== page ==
The Basics Of Oil Tank Removal
Whether you own a small underground natural Oil Tank Removal Sussex County NJ, a gas station using multiple 10,000 gallon storage tanks, or an industrial oil tank removal company with a large fleet of mobile trucks and platforms, having your tank removed is a simple, cost effective, and environmentally friendly solution to potential contamination issues. In the past, removal companies have mostly been specialized in trenching and removal of underground storage tanks containing crude oil. Today however, there are an ever increasing number of companies that are removing any type of oil tank from any property. The reason for this is simple: whether it contains liquid petroleum, gasoline, coal, bitumen, etc…It can be safely removed and recycled. In fact, these companies have even removed underground storage tanks from areas where it would be considered too risky to drill for and fill.
The first step in removing any type of fuel tank from your property is to contact a local oil tank removal company. Depending on the type of material that is in your tank and the amount of money that is owed on that material by your insurance company, you may have to pay up to half or more of the cost of the tank removal. You should also contact a company that specializes in tank removal to discuss what options you have available to you in terms of cleaning up the contaminated soil around the tank. If you do not have this information readily available, ask your homeowner’s insurance agent and find out what you need to do to clear the site. Often times it will just be a matter of using a powerful jet of water and a strong chemical cleaning agent to completely remove all of the contaminated material.
Once you have paid the company that is hauling off your oil tank removal to the landfill, it is important that you secure a release form from your homeowner’s insurance company. This release form is typically called a Floor and Tilting Report. You will need to ensure that all of your personal materials are removed from your home prior to the removal of the tank. Your insurance company will not pay you to remove something that is considered a safety hazard.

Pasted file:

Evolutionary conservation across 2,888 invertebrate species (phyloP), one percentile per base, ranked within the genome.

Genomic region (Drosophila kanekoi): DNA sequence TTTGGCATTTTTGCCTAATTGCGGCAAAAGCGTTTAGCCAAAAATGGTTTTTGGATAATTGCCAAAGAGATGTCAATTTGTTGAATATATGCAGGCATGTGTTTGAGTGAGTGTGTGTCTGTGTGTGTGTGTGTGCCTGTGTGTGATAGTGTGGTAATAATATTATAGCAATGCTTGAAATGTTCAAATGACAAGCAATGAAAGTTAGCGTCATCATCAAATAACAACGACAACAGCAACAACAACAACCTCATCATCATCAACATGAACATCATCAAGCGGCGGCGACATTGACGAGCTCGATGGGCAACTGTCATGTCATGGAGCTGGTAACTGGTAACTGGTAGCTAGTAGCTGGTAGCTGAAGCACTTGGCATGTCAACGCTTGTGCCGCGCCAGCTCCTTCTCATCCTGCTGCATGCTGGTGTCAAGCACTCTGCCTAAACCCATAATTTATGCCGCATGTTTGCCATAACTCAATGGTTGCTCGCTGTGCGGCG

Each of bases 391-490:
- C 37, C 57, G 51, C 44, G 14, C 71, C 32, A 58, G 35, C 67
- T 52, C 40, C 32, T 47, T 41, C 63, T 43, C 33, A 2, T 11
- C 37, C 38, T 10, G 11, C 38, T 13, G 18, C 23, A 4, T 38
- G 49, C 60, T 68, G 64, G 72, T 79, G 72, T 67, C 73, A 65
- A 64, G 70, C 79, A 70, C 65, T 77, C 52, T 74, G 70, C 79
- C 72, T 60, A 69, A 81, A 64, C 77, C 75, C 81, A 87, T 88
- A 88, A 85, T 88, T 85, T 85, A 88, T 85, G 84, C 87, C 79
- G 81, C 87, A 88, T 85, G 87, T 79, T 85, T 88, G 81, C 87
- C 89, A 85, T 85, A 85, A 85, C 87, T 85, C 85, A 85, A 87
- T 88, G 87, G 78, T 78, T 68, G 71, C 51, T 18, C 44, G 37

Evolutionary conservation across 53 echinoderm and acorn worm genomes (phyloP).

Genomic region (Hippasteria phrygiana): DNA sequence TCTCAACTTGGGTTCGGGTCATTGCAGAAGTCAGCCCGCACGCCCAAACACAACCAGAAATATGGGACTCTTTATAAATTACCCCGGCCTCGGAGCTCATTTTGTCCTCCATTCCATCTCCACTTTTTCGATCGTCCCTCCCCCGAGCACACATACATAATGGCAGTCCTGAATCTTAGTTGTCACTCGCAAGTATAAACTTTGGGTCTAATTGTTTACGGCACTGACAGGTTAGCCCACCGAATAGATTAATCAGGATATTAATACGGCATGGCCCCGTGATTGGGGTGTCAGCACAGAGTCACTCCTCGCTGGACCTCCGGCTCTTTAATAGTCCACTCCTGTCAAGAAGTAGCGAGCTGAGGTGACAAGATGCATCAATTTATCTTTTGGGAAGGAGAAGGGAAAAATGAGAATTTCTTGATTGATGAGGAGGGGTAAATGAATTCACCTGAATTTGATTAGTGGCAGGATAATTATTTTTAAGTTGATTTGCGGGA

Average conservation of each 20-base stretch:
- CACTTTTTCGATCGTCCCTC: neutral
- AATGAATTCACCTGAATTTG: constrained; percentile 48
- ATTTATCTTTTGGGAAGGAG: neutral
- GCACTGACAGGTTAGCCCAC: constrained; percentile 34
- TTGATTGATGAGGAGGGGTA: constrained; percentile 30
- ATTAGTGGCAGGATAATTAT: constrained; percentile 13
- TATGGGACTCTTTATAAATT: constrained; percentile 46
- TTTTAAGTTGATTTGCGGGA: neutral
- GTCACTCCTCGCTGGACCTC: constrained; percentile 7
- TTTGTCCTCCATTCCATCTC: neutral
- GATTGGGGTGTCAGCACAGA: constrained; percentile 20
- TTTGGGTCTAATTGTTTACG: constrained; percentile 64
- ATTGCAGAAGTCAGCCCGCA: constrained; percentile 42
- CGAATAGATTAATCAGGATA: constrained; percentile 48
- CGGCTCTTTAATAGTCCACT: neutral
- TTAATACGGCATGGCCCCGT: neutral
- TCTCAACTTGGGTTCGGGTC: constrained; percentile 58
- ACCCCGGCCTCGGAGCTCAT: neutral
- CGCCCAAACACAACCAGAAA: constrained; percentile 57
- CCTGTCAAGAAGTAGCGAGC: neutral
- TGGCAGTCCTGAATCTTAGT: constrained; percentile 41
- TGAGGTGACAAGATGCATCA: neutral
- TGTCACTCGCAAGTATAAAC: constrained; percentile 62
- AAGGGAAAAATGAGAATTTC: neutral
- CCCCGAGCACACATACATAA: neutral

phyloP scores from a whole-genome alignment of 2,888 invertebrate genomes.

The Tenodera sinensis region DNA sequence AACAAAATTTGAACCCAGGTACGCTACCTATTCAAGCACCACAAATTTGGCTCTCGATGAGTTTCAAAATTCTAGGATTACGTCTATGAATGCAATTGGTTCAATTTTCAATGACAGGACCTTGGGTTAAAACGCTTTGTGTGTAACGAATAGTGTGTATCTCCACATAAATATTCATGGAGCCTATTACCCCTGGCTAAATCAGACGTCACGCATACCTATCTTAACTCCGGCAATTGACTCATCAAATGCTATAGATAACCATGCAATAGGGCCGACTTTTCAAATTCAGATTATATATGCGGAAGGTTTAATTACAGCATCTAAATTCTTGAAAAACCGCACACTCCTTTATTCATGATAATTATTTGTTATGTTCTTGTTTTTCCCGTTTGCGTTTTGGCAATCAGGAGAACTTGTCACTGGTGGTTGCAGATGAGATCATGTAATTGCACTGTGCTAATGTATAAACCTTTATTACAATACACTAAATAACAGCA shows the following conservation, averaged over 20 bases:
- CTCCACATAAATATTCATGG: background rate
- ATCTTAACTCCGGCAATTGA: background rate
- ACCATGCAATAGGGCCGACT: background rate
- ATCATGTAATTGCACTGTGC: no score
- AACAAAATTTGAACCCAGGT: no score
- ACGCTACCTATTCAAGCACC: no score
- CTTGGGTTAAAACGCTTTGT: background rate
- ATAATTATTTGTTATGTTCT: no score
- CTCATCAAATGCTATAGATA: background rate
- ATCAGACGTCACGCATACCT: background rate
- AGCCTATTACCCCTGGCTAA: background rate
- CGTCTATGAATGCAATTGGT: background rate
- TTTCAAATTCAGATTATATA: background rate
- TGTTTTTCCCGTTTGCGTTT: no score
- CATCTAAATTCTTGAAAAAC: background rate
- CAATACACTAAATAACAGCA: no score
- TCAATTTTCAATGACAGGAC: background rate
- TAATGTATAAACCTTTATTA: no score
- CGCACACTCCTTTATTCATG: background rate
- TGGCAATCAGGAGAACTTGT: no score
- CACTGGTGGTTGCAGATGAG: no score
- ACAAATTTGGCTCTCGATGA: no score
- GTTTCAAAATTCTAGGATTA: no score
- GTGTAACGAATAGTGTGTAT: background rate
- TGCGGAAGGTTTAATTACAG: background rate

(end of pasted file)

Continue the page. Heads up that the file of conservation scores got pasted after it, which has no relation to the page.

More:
After the cleanup process is completed, you will need to make sure that there is no left over material that could potentially cause harm to people, pets and other items in the area. You can use a high powered pressure washer to remove this material as well. Once the cleanup has been completed and the tank has been removed, make sure that it is covered by an oil tank removal policy. Many companies will insure your home for this removal and then pay you to remove any contaminated soil from the site. You can be reimbursed up to $1000 for this coverage.
There are many benefits to both the environment and to your personal health when you choose to remove old oil tank waste. This material collects at landfills and can cause hazardous air pollutants. Removing this material provides a much safer environment because the fumes can easily be vented indoors instead of released into the air. Also, having a new tank installed will make sure that no further contamination occurs.
Permits are often required when you are conducting any kind of oil tank removal on your own. Before you attempt to remove any material, you should contact your local fire department and find out whether or not you need a permit. If you do need a permit, the fire department will provide you with one. Make sure that you are also familiar with the regulations that apply to the property where the oil tank is located.